Social networks connect friends, but what about family?
Ilya Nikolayev, co-founder of Familybuilder, came up with a solution last year when he created Family Tree, a social-networking application that brings together relatives across major platforms including
MySpace, Facebook, Bebo, Hi5 and Orkut.
Familybuilder launched when Facebook opened up its application programming interface and quickly expanded to other major social networks. It now serves nearly 4.5 million users and projects 2008 revenue of half a million dollars. Nikolayev moved from Russia to the U.S. as communism fell in 1989.
"Many of my relatives died in the Second World War," says Nikolayev, "so I was always interested in tracing my family roots."
But unlike other genealogy Web sites like Ancestry.com, which focus on discovering deceased relatives, Familybuilder harvests the power of social networks to reconnect users with living family members and perhaps some forgotten or unknown distant relatives.
"Our theory was that you could build a very robust family-tree application with a minimal amount of effort because that information already exists within the social networks," says Nikolayev. "We realized that if we managed to launch applications across the social networks, we could build out a network of apps that allow you to find and connect to relatives within the hundreds of millions of profiles that exist."
Coding an application for Facebook is one thing, but being an entrepreneur and turning that free application into a business entails much more work. "We started as a small app and then grew to a fairly large app," says Nikolayev. "We found that the application began to slow down."
While scaling has been an issue, Nikolayev credits continued growth on being smart and running the business lean with the limited resources available. To date, Familybuilder has raised roughly $1.75 million through self-funding, angel investments and a so-called series A financing. To turn a profit, Familybuilder is working to diversify its revenue sources with plans for expansion. Andrew Merkatz founded the business with Nikolayev.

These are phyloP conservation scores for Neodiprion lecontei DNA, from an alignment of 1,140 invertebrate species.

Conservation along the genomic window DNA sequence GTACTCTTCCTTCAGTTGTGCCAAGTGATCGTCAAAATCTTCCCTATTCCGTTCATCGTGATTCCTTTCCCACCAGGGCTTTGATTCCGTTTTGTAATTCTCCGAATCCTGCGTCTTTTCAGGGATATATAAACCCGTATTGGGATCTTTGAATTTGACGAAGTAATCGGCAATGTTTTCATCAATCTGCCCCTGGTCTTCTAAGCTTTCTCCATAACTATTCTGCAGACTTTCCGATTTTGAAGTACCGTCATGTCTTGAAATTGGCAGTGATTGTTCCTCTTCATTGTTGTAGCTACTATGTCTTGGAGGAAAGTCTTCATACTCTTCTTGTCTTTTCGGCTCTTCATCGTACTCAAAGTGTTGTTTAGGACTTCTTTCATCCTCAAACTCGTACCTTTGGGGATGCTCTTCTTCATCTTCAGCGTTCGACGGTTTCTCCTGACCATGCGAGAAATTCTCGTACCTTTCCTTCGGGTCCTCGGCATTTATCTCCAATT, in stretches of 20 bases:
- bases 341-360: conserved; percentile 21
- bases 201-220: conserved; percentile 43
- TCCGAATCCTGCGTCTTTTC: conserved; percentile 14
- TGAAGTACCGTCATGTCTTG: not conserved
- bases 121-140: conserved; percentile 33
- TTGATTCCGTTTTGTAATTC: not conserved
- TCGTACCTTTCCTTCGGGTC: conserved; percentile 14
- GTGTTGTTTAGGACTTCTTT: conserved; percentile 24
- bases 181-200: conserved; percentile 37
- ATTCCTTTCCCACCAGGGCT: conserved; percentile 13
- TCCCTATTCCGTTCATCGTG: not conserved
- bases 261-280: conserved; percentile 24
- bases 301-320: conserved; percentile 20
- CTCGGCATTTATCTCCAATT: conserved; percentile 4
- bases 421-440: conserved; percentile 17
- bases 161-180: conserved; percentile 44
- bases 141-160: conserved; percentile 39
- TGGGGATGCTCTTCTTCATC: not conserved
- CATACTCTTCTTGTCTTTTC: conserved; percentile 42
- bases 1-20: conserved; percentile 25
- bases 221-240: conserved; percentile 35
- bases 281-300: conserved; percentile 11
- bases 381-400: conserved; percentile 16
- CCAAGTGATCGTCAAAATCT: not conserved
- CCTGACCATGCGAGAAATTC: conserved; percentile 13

Currently, revenue comes from the free Family Tree application, which hosts sponsored ads. Beginning in mid-October, Familybuilder will begin offering DNA test kits for $59, which is much cheaper than most other genealogy Web sites. Also coming soon will be premium subscription-based services and targeted consumer goods.
"We have a lot of data in terms of anniversaries, birth dates, special occasions, et cetera," says Nikolayev. "So we intend to target
users with custom goods." For example, a sibling can put his brother's picture on a mug for his birthday.
Today's large social networks have been dubbed "walled gardens" because of their inability to play well with one another. Familybuilder eliminates those walls by letting users connect with others regardless of network. In addition, user information can be stored on Familybuilder to make new network profiles easier.
As the saying goes, "You can pick your friends, but you can't pick your family." At least now you can find them -- whether they use Facebook or MySpace.
Steve Cooper spent over six years at Entrepreneur magazine and Entrepreneur.com. He was most recently the managing editor of Entrepreneur.com and was previously the research editor for Entrepreneur magazine. He has a degree in journalism from San Francisco State University and runs his own business, Hitched Media, Inc.